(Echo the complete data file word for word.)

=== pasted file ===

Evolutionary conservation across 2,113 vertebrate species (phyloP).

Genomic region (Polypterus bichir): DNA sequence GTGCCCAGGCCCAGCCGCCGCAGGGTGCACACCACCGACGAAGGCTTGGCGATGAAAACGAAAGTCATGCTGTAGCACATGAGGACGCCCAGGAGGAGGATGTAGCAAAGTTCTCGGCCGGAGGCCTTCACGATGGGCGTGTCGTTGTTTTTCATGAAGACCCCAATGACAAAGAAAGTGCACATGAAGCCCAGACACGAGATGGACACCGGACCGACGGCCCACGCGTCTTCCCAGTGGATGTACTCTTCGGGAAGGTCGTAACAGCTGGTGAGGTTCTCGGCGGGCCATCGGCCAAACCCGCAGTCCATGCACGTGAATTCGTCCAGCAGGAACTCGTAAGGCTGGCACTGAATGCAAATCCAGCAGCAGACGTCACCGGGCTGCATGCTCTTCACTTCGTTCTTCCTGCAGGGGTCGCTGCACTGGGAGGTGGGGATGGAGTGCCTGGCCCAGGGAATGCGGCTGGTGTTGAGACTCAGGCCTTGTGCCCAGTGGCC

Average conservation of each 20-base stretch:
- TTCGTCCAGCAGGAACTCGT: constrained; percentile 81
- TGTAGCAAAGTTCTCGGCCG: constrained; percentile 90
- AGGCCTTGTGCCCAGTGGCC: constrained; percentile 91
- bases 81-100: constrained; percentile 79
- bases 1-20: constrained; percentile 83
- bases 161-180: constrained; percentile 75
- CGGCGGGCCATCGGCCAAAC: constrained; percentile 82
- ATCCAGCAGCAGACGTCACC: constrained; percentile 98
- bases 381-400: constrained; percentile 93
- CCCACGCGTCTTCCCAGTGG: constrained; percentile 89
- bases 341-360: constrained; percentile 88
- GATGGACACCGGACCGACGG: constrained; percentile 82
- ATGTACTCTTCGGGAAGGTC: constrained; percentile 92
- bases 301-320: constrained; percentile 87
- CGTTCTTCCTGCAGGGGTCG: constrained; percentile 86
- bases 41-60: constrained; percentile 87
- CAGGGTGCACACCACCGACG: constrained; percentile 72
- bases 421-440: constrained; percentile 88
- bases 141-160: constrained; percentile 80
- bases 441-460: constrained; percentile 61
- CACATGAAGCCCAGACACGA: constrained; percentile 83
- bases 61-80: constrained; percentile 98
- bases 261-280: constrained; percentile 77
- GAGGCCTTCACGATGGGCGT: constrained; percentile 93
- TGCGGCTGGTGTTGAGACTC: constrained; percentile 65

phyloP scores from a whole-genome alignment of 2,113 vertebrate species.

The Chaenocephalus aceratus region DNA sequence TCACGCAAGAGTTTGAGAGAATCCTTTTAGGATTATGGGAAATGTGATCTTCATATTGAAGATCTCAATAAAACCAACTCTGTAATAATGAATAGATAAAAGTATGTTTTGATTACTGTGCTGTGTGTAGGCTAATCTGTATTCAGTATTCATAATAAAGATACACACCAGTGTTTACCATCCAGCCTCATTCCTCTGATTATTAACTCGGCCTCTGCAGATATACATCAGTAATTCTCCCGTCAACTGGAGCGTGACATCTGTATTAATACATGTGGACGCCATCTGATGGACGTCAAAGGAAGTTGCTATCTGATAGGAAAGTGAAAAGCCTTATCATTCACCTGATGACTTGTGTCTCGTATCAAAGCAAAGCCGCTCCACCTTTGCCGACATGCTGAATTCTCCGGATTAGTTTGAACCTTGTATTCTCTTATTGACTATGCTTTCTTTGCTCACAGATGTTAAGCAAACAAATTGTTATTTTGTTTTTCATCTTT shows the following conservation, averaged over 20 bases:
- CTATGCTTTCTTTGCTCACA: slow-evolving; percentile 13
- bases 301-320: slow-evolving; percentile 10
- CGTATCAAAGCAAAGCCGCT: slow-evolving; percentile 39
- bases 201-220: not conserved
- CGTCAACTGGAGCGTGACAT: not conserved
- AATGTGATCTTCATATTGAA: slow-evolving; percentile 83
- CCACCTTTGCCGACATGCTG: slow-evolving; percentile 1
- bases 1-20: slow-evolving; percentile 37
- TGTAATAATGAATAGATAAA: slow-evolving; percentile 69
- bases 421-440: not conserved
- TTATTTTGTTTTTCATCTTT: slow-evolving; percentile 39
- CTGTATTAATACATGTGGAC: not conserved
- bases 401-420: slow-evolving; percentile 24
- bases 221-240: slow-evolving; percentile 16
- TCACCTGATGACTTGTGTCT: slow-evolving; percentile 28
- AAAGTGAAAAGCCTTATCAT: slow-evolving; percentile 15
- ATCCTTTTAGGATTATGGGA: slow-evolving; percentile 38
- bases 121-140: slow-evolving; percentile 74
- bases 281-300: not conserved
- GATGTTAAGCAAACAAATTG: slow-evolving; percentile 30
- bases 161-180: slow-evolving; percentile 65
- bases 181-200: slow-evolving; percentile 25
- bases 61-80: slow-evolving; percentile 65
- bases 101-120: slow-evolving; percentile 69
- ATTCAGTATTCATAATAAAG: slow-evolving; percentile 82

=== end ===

Evolutionary conservation across 2,113 vertebrate species (phyloP).

Genomic region (Polypterus bichir): DNA sequence GTGCCCAGGCCCAGCCGCCGCAGGGTGCACACCACCGACGAAGGCTTGGCGATGAAAACGAAAGTCATGCTGTAGCACATGAGGACGCCCAGGAGGAGGATGTAGCAAAGTTCTCGGCCGGAGGCCTTCACGATGGGCGTGTCGTTGTTTTTCATGAAGACCCCAATGACAAAGAAAGTGCACATGAAGCCCAGACACGAGATGGACACCGGACCGACGGCCCACGCGTCTTCCCAGTGGATGTACTCTTCGGGAAGGTCGTAACAGCTGGTGAGGTTCTCGGCGGGCCATCGGCCAAACCCGCAGTCCATGCACGTGAATTCGTCCAGCAGGAACTCGTAAGGCTGGCACTGAATGCAAATCCAGCAGCAGACGTCACCGGGCTGCATGCTCTTCACTTCGTTCTTCCTGCAGGGGTCGCTGCACTGGGAGGTGGGGATGGAGTGCCTGGCCCAGGGAATGCGGCTGGTGTTGAGACTCAGGCCTTGTGCCCAGTGGCC

Average conservation of each 20-base stretch:
- TTCGTCCAGCAGGAACTCGT: constrained; percentile 81
- TGTAGCAAAGTTCTCGGCCG: constrained; percentile 90
- AGGCCTTGTGCCCAGTGGCC: constrained; percentile 91
- bases 81-100: constrained; percentile 79
- bases 1-20: constrained; percentile 83
- bases 161-180: constrained; percentile 75
- CGGCGGGCCATCGGCCAAAC: constrained; percentile 82
- ATCCAGCAGCAGACGTCACC: constrained; percentile 98
- bases 381-400: constrained; percentile 93
- CCCACGCGTCTTCCCAGTGG: constrained; percentile 89
- bases 341-360: constrained; percentile 88
- GATGGACACCGGACCGACGG: constrained; percentile 82
- ATGTACTCTTCGGGAAGGTC: constrained; percentile 92
- bases 301-320: constrained; percentile 87
- CGTTCTTCCTGCAGGGGTCG: constrained; percentile 86
- bases 41-60: constrained; percentile 87
- CAGGGTGCACACCACCGACG: constrained; percentile 72
- bases 421-440: constrained; percentile 88
- bases 141-160: constrained; percentile 80
- bases 441-460: constrained; percentile 61
- CACATGAAGCCCAGACACGA: constrained; percentile 83
- bases 61-80: constrained; percentile 98
- bases 261-280: constrained; percentile 77
- GAGGCCTTCACGATGGGCGT: constrained; percentile 93
- TGCGGCTGGTGTTGAGACTC: constrained; percentile 65

phyloP scores from a whole-genome alignment of 2,113 vertebrate species.

The Chaenocephalus aceratus region DNA sequence TCACGCAAGAGTTTGAGAGAATCCTTTTAGGATTATGGGAAATGTGATCTTCATATTGAAGATCTCAATAAAACCAACTCTGTAATAATGAATAGATAAAAGTATGTTTTGATTACTGTGCTGTGTGTAGGCTAATCTGTATTCAGTATTCATAATAAAGATACACACCAGTGTTTACCATCCAGCCTCATTCCTCTGATTATTAACTCGGCCTCTGCAGATATACATCAGTAATTCTCCCGTCAACTGGAGCGTGACATCTGTATTAATACATGTGGACGCCATCTGATGGACGTCAAAGGAAGTTGCTATCTGATAGGAAAGTGAAAAGCCTTATCATTCACCTGATGACTTGTGTCTCGTATCAAAGCAAAGCCGCTCCACCTTTGCCGACATGCTGAATTCTCCGGATTAGTTTGAACCTTGTATTCTCTTATTGACTATGCTTTCTTTGCTCACAGATGTTAAGCAAACAAATTGTTATTTTGTTTTTCATCTTT shows the following conservation, averaged over 20 bases:
- CTATGCTTTCTTTGCTCACA: slow-evolving; percentile 13
- bases 301-320: slow-evolving; percentile 10
- CGTATCAAAGCAAAGCCGCT: slow-evolving; percentile 39
- bases 201-220: not conserved
- CGTCAACTGGAGCGTGACAT: not conserved
- AATGTGATCTTCATATTGAA: slow-evolving; percentile 83
- CCACCTTTGCCGACATGCTG: slow-evolving; percentile 1
- bases 1-20: slow-evolving; percentile 37
- TGTAATAATGAATAGATAAA: slow-evolving; percentile 69
- bases 421-440: not conserved
- TTATTTTGTTTTTCATCTTT: slow-evolving; percentile 39
- CTGTATTAATACATGTGGAC: not conserved
- bases 401-420: slow-evolving; percentile 24
- bases 221-240: slow-evolving; percentile 16
- TCACCTGATGACTTGTGTCT: slow-evolving; percentile 28
- AAAGTGAAAAGCCTTATCAT: slow-evolving; percentile 15
- ATCCTTTTAGGATTATGGGA: slow-evolving; percentile 38
- bases 121-140: slow-evolving; percentile 74
- bases 281-300: not conserved
- GATGTTAAGCAAACAAATTG: slow-evolving; percentile 30
- bases 161-180: slow-evolving; percentile 65
- bases 181-200: slow-evolving; percentile 25
- bases 61-80: slow-evolving; percentile 65
- bases 101-120: slow-evolving; percentile 69
- ATTCAGTATTCATAATAAAG: slow-evolving; percentile 82